My wife’s grandfather died this past Sunday. He was nearing 90 and had lived a life that was filled with such warmth, his family could not help but gather in the shelter of its heat one final time. He died surrounded by people who loved him, who had been loved exuberantly by him, and had been led to love like him in so many ways. Death is a cruel, vile, and hateful thing. But when I meet my end, if I do so half as well as Stan Beckman, I will be a wealthy man.
I was reading Papa’s obituary today and I was really moved by it. For one, the photo for the article was absolutely appropriate and in keeping with his character, as I know him. Papa was in my life for only the waning of his strength, but I was absolutely floored by how much strength and vigor was in him. One of the first times I was ever around my wife’s family was actually at his retirement party. He was finally done with his medical practice at the hospital at the age of 73. At that point, he was still regularly going on 3-5 mile runs. At that point, at the age of 20, I’m not sure I could have completed one 5 mile run.
Meeting Papa (and his wife, Joyce, who the family calls “Mormor,” of Swedish origin) radically expanded the horizons of what old age could be for me. My father’s father died before I was born. His wife, who I was very close to, died when I was 15. My other grandmother had battled a variety of illnesses, including diabetes, that did not leave her with nearly so much physical vitality. Her husband, my only remaining grandparent, my own Papa, seems absolutely bulletproof and may live to be 140. But he was often taking care of his wife, not doing laps on the nearby track.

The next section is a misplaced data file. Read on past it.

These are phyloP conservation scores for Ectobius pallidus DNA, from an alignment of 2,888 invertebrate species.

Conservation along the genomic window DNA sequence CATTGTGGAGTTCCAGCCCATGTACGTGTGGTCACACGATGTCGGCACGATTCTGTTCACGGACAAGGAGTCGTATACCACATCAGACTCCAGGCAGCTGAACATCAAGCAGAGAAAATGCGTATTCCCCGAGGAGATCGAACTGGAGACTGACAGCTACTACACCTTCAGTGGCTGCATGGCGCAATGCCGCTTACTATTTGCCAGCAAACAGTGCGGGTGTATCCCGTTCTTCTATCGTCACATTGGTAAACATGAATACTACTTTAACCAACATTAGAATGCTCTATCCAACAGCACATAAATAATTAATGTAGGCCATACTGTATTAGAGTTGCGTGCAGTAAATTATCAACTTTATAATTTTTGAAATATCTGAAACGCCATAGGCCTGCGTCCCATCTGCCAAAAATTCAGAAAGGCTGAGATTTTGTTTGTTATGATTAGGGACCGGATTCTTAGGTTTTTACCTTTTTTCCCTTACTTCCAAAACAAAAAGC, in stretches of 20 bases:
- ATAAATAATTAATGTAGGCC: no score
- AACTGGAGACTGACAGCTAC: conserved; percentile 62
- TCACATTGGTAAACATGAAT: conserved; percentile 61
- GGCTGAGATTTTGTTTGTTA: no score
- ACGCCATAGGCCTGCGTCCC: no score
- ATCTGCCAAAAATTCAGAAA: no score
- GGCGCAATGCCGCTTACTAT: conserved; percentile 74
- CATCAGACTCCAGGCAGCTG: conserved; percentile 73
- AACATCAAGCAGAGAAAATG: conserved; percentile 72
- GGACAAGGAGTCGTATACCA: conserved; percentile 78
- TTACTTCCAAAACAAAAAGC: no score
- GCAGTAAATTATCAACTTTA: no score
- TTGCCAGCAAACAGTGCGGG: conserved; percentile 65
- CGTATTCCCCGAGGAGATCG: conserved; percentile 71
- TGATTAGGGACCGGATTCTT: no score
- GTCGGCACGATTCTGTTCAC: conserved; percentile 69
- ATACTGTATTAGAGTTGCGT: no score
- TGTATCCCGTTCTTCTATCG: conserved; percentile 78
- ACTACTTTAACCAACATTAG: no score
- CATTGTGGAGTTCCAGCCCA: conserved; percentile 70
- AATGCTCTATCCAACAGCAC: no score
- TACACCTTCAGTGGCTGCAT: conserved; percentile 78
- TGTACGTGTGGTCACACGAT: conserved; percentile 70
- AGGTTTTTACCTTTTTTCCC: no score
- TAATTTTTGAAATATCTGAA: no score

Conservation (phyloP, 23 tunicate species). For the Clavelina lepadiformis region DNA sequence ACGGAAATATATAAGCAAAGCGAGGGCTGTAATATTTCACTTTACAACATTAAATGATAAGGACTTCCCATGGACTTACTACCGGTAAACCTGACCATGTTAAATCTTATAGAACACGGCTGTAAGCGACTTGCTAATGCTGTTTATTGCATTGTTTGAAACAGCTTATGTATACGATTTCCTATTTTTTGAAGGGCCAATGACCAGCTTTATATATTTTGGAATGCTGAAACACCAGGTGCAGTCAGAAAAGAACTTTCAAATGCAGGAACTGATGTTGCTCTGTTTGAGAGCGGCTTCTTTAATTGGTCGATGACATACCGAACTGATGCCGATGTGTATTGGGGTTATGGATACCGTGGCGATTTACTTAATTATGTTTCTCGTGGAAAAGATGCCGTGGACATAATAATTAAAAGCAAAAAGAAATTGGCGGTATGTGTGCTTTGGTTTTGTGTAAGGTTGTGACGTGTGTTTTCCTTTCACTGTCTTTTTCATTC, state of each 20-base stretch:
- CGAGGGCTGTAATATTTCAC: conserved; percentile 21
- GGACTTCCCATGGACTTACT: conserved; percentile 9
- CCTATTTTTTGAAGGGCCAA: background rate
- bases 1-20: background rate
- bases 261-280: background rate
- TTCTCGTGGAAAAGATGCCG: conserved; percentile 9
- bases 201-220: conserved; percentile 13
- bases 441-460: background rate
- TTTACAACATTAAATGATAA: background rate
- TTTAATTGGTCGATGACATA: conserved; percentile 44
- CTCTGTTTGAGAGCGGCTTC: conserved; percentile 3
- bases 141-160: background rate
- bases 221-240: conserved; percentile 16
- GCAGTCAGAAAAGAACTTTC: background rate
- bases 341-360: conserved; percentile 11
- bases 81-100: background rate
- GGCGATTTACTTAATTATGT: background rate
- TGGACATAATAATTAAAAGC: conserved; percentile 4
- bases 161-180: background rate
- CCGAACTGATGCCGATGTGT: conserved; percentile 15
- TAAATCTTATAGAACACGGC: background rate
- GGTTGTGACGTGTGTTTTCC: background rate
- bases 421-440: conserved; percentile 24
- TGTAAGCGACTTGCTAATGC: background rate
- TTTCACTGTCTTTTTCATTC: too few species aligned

But it was not the remembrance of Papa’s physical energy that I was so moved by in his obituary. I remember Papa as an abundantly, enthusiastically loving and kind man. He (along with some others) supported my little family from the time we went to Cape Town for a year, to the day I walked across the stage of seminary graduation, several years later. His laugh was unmistakeable, his joy incomparable. The people in my church who know of him, know him as the man who vocally expressed his delight at the Word being preached with moans of delight that you might easily hear around the dinner table or, more specifically, the ice cream bowl. He loved ice cream and he vocally expressed his joy at church as if he were sitting down to a banquet table filled with the very best homemade stuff. Papa was a man in his 70’s and then his 80’s who was better at enjoying life than I have ever been.
That’s what I found so striking about his obituary. There’s a lot of things in the description of his life. Paragraphs race through whole stretches of years. As I cruised through his life, it was like the feeling I get as I drive through rural parts of the country on a long road trip. Instead of asking myself, “What’s it like to live down that road,” I wondered, “What was it like for him to live that year on the reservation, or there in Okinawa, or to move the family back to Newaygo?” So much time and experience that I’ll never be able to know or access made up his long, rich life.